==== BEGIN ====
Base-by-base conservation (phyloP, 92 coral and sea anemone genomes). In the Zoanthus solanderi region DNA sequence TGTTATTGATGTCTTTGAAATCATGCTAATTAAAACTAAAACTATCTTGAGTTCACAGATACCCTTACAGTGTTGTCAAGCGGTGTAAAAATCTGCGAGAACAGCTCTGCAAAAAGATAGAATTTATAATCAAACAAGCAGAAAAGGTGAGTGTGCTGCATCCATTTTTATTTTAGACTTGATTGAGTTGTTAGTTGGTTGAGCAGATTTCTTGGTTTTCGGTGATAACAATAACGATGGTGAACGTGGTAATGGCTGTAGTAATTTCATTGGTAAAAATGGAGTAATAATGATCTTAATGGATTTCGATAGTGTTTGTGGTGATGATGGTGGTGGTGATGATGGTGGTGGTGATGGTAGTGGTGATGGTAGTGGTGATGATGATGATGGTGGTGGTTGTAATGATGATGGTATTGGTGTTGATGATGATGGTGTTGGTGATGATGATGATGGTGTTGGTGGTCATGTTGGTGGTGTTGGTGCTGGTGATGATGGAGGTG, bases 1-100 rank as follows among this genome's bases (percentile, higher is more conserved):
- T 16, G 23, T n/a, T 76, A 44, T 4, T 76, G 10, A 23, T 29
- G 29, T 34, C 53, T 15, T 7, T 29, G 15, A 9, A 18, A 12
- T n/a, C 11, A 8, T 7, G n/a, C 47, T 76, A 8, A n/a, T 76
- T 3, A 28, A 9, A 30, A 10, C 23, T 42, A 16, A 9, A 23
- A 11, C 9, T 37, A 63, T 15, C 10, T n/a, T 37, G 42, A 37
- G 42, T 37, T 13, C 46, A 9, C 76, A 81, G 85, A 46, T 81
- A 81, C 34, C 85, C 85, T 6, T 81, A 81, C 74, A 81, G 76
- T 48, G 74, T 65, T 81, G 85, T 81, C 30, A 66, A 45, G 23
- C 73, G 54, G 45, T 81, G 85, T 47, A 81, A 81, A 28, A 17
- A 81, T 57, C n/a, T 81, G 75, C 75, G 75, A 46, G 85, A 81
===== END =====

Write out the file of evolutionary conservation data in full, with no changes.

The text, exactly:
Base-by-base conservation (phyloP, 92 coral and sea anemone genomes). In the Zoanthus solanderi region DNA sequence TGTTATTGATGTCTTTGAAATCATGCTAATTAAAACTAAAACTATCTTGAGTTCACAGATACCCTTACAGTGTTGTCAAGCGGTGTAAAAATCTGCGAGAACAGCTCTGCAAAAAGATAGAATTTATAATCAAACAAGCAGAAAAGGTGAGTGTGCTGCATCCATTTTTATTTTAGACTTGATTGAGTTGTTAGTTGGTTGAGCAGATTTCTTGGTTTTCGGTGATAACAATAACGATGGTGAACGTGGTAATGGCTGTAGTAATTTCATTGGTAAAAATGGAGTAATAATGATCTTAATGGATTTCGATAGTGTTTGTGGTGATGATGGTGGTGGTGATGATGGTGGTGGTGATGGTAGTGGTGATGGTAGTGGTGATGATGATGATGGTGGTGGTTGTAATGATGATGGTATTGGTGTTGATGATGATGGTGTTGGTGATGATGATGATGGTGTTGGTGGTCATGTTGGTGGTGTTGGTGCTGGTGATGATGGAGGTG, bases 1-100 rank as follows among this genome's bases (percentile, higher is more conserved):
- T 16, G 23, T n/a, T 76, A 44, T 4, T 76, G 10, A 23, T 29
- G 29, T 34, C 53, T 15, T 7, T 29, G 15, A 9, A 18, A 12
- T n/a, C 11, A 8, T 7, G n/a, C 47, T 76, A 8, A n/a, T 76
- T 3, A 28, A 9, A 30, A 10, C 23, T 42, A 16, A 9, A 23
- A 11, C 9, T 37, A 63, T 15, C 10, T n/a, T 37, G 42, A 37
- G 42, T 37, T 13, C 46, A 9, C 76, A 81, G 85, A 46, T 81
- A 81, C 34, C 85, C 85, T 6, T 81, A 81, C 74, A 81, G 76
- T 48, G 74, T 65, T 81, G 85, T 81, C 30, A 66, A 45, G 23
- C 73, G 54, G 45, T 81, G 85, T 47, A 81, A 81, A 28, A 17
- A 81, T 57, C n/a, T 81, G 75, C 75, G 75, A 46, G 85, A 81